Thirty-eight years have passed since Alonzo L. Richardson came to Idaho, then a sparsely populated territory of the extreme northwest, its splendid resources undeveloped, its advancement a development of the future. For many years he has been closely identified with the work of progress, and is now filling the position of clerk of the United States court in Boise.
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A native of Missouri, Mr. Richardson was born in Franklin County that state, on The 19th of December 1841, and is a representative of one of the old families of Virginia. His ancestors located there in 1750, and there occurred the birth of Daniel Richardson, the great grand father of our subject. He removed from the Old Dominion to Kentucky and subsequently to Missouri, being a pioneer of those states. The father of our subject also bore the name of Daniel Richardson and was a native of Kentucky. He married Dorcas Caldwell, a native of Missouri, and in 1843 started with his family to cross the plains to Oregon, being in the second emigration to that far distant territory. Gold had not then been discovered in California, and the tide of emigration had not set toward the Pacific coast. The hardships and dangers of such an undertaking were many, and to add to the difficulties the father was taken ill and died at Fort Hall, Idaho, then a Hudson Bay station, when only thirty years of age. Mrs. Richardson continued on her way to her destination, and some time after her arrival in Oregon City she married Sidney W. Moss, now one of the oldest living pioneers of that place.
Alonzo L. Richardson was only two years of age at the time of the removal to the Pacific coast. He was reared and educated in Oregon City, and in 1861 removed to Pierce, Idaho. The following year he went to Florence, this state, during the mining excitement there, and in 1863 went to Idaho City. For a number of years he was engaged in placer mining and owned a number of good claims, but the money easily won is soon spent and he did not save much from those investments. In 1863 he went to Montana on a prospecting tour, but returned the same winter, traveling through the snow by way of Fort Lemlin to Boise, where he arrived at the Christmas season. Continuing his journey to Idaho City, he was there employed in a lumberyard for three years, and in 1866 was made manager of a sawmill. The following year he located in Boise and entered the employ of a lumber company, acting as bookkeeper during a part of the time he was connected with that firm. In 1872 he was appointed clerk of the supreme court of the territory, and the same year received the appointment of clerk of the district court, holding both positions for fifteen years, or until the state was admitted to the Union, in 1890. He was then appointed clerk of the United States circuit court by Judge Sawyer and clerk of the district court by Judge Beatty, and has since ably and efficiently filled both these offices: His long connection with such position has given him a thorough knowledge of the requirements thereof, and his faithfulness and thoroughness have won him the fullest confidence and good will of the bench and bar of the state of Idaho. He is also interested in various mines.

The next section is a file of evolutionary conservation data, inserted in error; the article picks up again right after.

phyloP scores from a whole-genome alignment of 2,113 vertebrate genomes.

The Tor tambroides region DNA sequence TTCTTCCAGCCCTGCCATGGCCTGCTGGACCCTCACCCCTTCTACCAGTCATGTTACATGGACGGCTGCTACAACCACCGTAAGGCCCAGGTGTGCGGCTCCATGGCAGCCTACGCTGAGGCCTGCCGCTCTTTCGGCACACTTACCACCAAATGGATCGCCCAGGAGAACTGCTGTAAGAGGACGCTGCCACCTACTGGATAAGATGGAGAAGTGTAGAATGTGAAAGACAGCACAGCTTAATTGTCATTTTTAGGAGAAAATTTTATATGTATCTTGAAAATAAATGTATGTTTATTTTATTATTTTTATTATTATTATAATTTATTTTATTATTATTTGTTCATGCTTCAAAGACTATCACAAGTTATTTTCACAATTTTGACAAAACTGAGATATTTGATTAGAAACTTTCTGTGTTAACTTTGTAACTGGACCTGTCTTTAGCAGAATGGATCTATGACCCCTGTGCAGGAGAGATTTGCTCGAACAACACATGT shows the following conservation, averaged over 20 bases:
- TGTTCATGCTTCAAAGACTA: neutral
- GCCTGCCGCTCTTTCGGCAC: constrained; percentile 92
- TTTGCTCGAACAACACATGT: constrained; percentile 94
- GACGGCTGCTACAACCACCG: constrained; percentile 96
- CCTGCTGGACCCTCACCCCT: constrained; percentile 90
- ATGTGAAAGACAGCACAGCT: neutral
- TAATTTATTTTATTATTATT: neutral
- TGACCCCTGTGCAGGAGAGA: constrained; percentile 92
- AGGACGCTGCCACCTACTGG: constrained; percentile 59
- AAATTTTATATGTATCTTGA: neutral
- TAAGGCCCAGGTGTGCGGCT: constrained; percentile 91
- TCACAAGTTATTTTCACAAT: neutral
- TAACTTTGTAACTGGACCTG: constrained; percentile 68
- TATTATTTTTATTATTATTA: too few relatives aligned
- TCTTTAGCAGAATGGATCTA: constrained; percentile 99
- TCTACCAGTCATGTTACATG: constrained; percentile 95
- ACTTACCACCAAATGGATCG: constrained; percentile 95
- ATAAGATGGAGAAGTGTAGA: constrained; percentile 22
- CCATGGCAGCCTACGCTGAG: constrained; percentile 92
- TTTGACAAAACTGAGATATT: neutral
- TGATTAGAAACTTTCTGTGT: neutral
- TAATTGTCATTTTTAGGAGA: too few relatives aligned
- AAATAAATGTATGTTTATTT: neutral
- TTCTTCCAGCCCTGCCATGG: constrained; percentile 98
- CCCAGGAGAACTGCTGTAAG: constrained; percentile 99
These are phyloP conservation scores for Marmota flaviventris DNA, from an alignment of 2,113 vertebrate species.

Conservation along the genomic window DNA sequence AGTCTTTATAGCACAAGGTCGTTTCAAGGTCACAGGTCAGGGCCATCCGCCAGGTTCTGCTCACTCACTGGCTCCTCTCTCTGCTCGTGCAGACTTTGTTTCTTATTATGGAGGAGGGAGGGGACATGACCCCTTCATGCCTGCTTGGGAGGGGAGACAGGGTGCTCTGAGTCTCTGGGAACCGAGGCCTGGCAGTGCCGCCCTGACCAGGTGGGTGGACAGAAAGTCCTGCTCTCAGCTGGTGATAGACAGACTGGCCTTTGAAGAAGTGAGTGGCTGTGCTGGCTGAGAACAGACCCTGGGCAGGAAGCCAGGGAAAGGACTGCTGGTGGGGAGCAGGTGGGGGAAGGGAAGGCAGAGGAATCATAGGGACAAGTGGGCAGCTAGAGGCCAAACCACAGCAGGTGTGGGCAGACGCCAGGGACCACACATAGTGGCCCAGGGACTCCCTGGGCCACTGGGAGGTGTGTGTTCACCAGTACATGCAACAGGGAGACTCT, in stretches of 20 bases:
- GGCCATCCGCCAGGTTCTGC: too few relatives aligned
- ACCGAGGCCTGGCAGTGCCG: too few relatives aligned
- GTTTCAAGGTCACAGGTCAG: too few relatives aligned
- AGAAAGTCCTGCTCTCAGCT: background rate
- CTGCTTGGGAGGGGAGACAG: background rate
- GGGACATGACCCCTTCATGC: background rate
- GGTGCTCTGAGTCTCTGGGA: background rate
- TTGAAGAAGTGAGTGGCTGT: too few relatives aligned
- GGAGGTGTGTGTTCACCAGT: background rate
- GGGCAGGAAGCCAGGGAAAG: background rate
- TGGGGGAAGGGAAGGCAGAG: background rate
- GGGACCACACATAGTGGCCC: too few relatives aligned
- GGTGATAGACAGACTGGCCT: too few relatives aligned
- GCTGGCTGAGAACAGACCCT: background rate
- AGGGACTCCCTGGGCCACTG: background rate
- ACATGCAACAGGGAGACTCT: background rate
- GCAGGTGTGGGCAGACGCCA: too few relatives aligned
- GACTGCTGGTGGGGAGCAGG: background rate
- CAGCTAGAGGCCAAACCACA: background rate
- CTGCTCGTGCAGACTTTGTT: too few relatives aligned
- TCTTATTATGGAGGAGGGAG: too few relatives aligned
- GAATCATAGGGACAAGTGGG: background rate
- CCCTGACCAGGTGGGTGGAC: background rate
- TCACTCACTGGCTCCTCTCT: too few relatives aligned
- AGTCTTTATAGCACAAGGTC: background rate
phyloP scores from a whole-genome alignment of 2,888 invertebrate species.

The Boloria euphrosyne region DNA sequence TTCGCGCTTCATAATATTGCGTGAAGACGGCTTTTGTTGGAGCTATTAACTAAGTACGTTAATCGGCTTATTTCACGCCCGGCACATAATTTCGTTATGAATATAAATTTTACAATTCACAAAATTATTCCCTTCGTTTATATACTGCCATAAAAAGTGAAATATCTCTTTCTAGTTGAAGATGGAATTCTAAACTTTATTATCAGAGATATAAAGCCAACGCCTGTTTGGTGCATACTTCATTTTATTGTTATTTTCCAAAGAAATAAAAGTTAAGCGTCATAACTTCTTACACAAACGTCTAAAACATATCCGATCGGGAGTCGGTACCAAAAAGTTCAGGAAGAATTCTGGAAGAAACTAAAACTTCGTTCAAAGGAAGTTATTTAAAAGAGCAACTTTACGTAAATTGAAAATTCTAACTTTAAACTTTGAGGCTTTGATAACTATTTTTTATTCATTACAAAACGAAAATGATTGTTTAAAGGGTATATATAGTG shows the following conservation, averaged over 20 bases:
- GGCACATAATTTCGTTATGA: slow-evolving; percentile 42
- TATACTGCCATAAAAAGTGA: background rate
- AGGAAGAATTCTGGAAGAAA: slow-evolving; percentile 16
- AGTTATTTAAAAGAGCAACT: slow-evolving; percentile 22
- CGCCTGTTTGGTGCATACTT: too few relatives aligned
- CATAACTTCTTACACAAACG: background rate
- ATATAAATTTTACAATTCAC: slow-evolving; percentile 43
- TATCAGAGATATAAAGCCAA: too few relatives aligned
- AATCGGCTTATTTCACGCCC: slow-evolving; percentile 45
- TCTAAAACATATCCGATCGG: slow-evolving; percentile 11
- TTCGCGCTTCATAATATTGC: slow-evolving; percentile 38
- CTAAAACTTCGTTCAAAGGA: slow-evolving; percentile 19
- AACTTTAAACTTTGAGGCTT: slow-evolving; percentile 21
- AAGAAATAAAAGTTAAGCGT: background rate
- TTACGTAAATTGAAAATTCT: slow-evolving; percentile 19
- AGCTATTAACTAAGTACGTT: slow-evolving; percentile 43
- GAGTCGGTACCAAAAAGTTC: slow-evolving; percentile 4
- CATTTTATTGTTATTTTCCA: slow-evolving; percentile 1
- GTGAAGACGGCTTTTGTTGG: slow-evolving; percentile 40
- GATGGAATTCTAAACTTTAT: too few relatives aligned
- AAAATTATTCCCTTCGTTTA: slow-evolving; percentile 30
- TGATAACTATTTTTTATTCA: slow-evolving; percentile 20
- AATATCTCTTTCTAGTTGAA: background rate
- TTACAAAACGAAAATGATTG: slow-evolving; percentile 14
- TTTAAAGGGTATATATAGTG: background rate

In 1872 was celebrated the marriage of Mr. Richardson and Mrs. Caroline A. Yarington, a native of Pennsylvania. They have two children, May and Harvey L. and by her former marriage Mrs. Richardson had one daughter, Estella B. Yarington.
The family hold a membership in the Episcopal church, of which Mr. Richardson has served as vestryman for a number of years. In politics he is a stalwart Republican and gives an un-wavering support to the men and measures of that party. Widely known in Masonic circles throughout the state, he has taken the degrees of the blue lodge, chapter and Commandery of Boise, has held a number of offices in these organizations, was secretary of the Commandery for a number of years, and is past junior warden of the grand lodge of the state. He has a wide acquaintance among the prominent men of Idaho, and his genuine worth has made him popular in all circles. He has watched the entire development of the state since the days when its mountainous regions and beautiful valleys were the haunts of red men, and has borne no unimportant part in the development of the rich re-sources of the state a work that has placed Idaho among the foremost of the commonwealths of this great western district.